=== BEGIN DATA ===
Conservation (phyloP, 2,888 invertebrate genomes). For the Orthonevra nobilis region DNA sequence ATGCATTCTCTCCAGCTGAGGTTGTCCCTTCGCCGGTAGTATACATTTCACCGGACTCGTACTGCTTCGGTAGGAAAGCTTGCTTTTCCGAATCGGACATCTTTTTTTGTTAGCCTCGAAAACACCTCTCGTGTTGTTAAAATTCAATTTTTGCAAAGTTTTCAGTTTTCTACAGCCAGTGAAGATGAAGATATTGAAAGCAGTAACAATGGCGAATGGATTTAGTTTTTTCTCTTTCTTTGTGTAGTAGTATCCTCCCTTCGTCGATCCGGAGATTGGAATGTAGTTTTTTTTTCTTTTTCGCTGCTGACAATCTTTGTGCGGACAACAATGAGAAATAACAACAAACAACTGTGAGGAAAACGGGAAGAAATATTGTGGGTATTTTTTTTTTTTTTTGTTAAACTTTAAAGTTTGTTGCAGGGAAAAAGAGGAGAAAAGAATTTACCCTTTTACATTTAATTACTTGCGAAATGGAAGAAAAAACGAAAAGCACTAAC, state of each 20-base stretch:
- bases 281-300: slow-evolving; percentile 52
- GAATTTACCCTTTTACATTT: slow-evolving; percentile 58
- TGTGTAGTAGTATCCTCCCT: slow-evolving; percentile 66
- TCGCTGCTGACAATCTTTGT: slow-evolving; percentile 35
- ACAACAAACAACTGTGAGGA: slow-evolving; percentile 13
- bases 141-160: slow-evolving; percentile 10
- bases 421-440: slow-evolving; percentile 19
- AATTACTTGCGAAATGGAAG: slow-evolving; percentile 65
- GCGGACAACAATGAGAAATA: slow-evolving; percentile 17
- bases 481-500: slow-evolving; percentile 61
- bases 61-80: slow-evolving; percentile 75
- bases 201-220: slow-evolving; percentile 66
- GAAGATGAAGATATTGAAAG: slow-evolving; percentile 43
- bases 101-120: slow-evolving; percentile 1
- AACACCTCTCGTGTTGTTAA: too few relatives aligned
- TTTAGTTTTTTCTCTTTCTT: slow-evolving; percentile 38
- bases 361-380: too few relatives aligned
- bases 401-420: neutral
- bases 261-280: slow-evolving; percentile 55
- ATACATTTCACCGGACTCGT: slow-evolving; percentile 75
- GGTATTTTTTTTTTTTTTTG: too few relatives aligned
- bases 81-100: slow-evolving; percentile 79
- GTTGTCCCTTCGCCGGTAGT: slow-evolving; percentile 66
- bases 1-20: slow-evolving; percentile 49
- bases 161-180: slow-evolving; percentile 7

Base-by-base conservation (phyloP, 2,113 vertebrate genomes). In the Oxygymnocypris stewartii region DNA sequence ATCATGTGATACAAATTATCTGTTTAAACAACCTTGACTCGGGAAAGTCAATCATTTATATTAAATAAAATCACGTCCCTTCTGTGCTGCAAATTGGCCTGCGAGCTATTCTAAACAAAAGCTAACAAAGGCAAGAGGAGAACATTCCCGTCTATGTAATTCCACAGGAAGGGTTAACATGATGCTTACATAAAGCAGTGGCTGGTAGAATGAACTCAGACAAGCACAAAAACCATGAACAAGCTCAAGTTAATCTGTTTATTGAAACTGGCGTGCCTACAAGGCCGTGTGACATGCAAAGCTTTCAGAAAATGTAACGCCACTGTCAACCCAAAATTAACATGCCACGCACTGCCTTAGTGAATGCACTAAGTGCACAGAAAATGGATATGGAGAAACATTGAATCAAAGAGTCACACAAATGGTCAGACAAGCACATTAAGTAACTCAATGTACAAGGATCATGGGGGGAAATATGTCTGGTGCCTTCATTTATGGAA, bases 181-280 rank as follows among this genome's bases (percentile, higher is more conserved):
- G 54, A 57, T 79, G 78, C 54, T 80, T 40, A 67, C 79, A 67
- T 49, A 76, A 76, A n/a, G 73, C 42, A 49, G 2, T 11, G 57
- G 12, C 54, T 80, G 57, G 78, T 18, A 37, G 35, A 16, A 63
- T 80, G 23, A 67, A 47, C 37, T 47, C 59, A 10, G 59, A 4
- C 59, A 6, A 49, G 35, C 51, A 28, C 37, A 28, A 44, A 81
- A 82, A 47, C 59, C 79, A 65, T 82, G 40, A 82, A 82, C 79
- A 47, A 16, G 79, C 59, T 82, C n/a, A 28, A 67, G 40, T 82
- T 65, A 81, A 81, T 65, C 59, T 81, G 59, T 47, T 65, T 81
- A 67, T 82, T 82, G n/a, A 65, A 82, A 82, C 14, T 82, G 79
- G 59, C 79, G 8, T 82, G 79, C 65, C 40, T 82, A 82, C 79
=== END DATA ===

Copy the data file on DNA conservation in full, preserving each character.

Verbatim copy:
Conservation (phyloP, 2,888 invertebrate genomes). For the Orthonevra nobilis region DNA sequence ATGCATTCTCTCCAGCTGAGGTTGTCCCTTCGCCGGTAGTATACATTTCACCGGACTCGTACTGCTTCGGTAGGAAAGCTTGCTTTTCCGAATCGGACATCTTTTTTTGTTAGCCTCGAAAACACCTCTCGTGTTGTTAAAATTCAATTTTTGCAAAGTTTTCAGTTTTCTACAGCCAGTGAAGATGAAGATATTGAAAGCAGTAACAATGGCGAATGGATTTAGTTTTTTCTCTTTCTTTGTGTAGTAGTATCCTCCCTTCGTCGATCCGGAGATTGGAATGTAGTTTTTTTTTCTTTTTCGCTGCTGACAATCTTTGTGCGGACAACAATGAGAAATAACAACAAACAACTGTGAGGAAAACGGGAAGAAATATTGTGGGTATTTTTTTTTTTTTTTGTTAAACTTTAAAGTTTGTTGCAGGGAAAAAGAGGAGAAAAGAATTTACCCTTTTACATTTAATTACTTGCGAAATGGAAGAAAAAACGAAAAGCACTAAC, state of each 20-base stretch:
- bases 281-300: slow-evolving; percentile 52
- GAATTTACCCTTTTACATTT: slow-evolving; percentile 58
- TGTGTAGTAGTATCCTCCCT: slow-evolving; percentile 66
- TCGCTGCTGACAATCTTTGT: slow-evolving; percentile 35
- ACAACAAACAACTGTGAGGA: slow-evolving; percentile 13
- bases 141-160: slow-evolving; percentile 10
- bases 421-440: slow-evolving; percentile 19
- AATTACTTGCGAAATGGAAG: slow-evolving; percentile 65
- GCGGACAACAATGAGAAATA: slow-evolving; percentile 17
- bases 481-500: slow-evolving; percentile 61
- bases 61-80: slow-evolving; percentile 75
- bases 201-220: slow-evolving; percentile 66
- GAAGATGAAGATATTGAAAG: slow-evolving; percentile 43
- bases 101-120: slow-evolving; percentile 1
- AACACCTCTCGTGTTGTTAA: too few relatives aligned
- TTTAGTTTTTTCTCTTTCTT: slow-evolving; percentile 38
- bases 361-380: too few relatives aligned
- bases 401-420: neutral
- bases 261-280: slow-evolving; percentile 55
- ATACATTTCACCGGACTCGT: slow-evolving; percentile 75
- GGTATTTTTTTTTTTTTTTG: too few relatives aligned
- bases 81-100: slow-evolving; percentile 79
- GTTGTCCCTTCGCCGGTAGT: slow-evolving; percentile 66
- bases 1-20: slow-evolving; percentile 49
- bases 161-180: slow-evolving; percentile 7

Base-by-base conservation (phyloP, 2,113 vertebrate genomes). In the Oxygymnocypris stewartii region DNA sequence ATCATGTGATACAAATTATCTGTTTAAACAACCTTGACTCGGGAAAGTCAATCATTTATATTAAATAAAATCACGTCCCTTCTGTGCTGCAAATTGGCCTGCGAGCTATTCTAAACAAAAGCTAACAAAGGCAAGAGGAGAACATTCCCGTCTATGTAATTCCACAGGAAGGGTTAACATGATGCTTACATAAAGCAGTGGCTGGTAGAATGAACTCAGACAAGCACAAAAACCATGAACAAGCTCAAGTTAATCTGTTTATTGAAACTGGCGTGCCTACAAGGCCGTGTGACATGCAAAGCTTTCAGAAAATGTAACGCCACTGTCAACCCAAAATTAACATGCCACGCACTGCCTTAGTGAATGCACTAAGTGCACAGAAAATGGATATGGAGAAACATTGAATCAAAGAGTCACACAAATGGTCAGACAAGCACATTAAGTAACTCAATGTACAAGGATCATGGGGGGAAATATGTCTGGTGCCTTCATTTATGGAA, bases 181-280 rank as follows among this genome's bases (percentile, higher is more conserved):
- G 54, A 57, T 79, G 78, C 54, T 80, T 40, A 67, C 79, A 67
- T 49, A 76, A 76, A n/a, G 73, C 42, A 49, G 2, T 11, G 57
- G 12, C 54, T 80, G 57, G 78, T 18, A 37, G 35, A 16, A 63
- T 80, G 23, A 67, A 47, C 37, T 47, C 59, A 10, G 59, A 4
- C 59, A 6, A 49, G 35, C 51, A 28, C 37, A 28, A 44, A 81
- A 82, A 47, C 59, C 79, A 65, T 82, G 40, A 82, A 82, C 79
- A 47, A 16, G 79, C 59, T 82, C n/a, A 28, A 67, G 40, T 82
- T 65, A 81, A 81, T 65, C 59, T 81, G 59, T 47, T 65, T 81
- A 67, T 82, T 82, G n/a, A 65, A 82, A 82, C 14, T 82, G 79
- G 59, C 79, G 8, T 82, G 79, C 65, C 40, T 82, A 82, C 79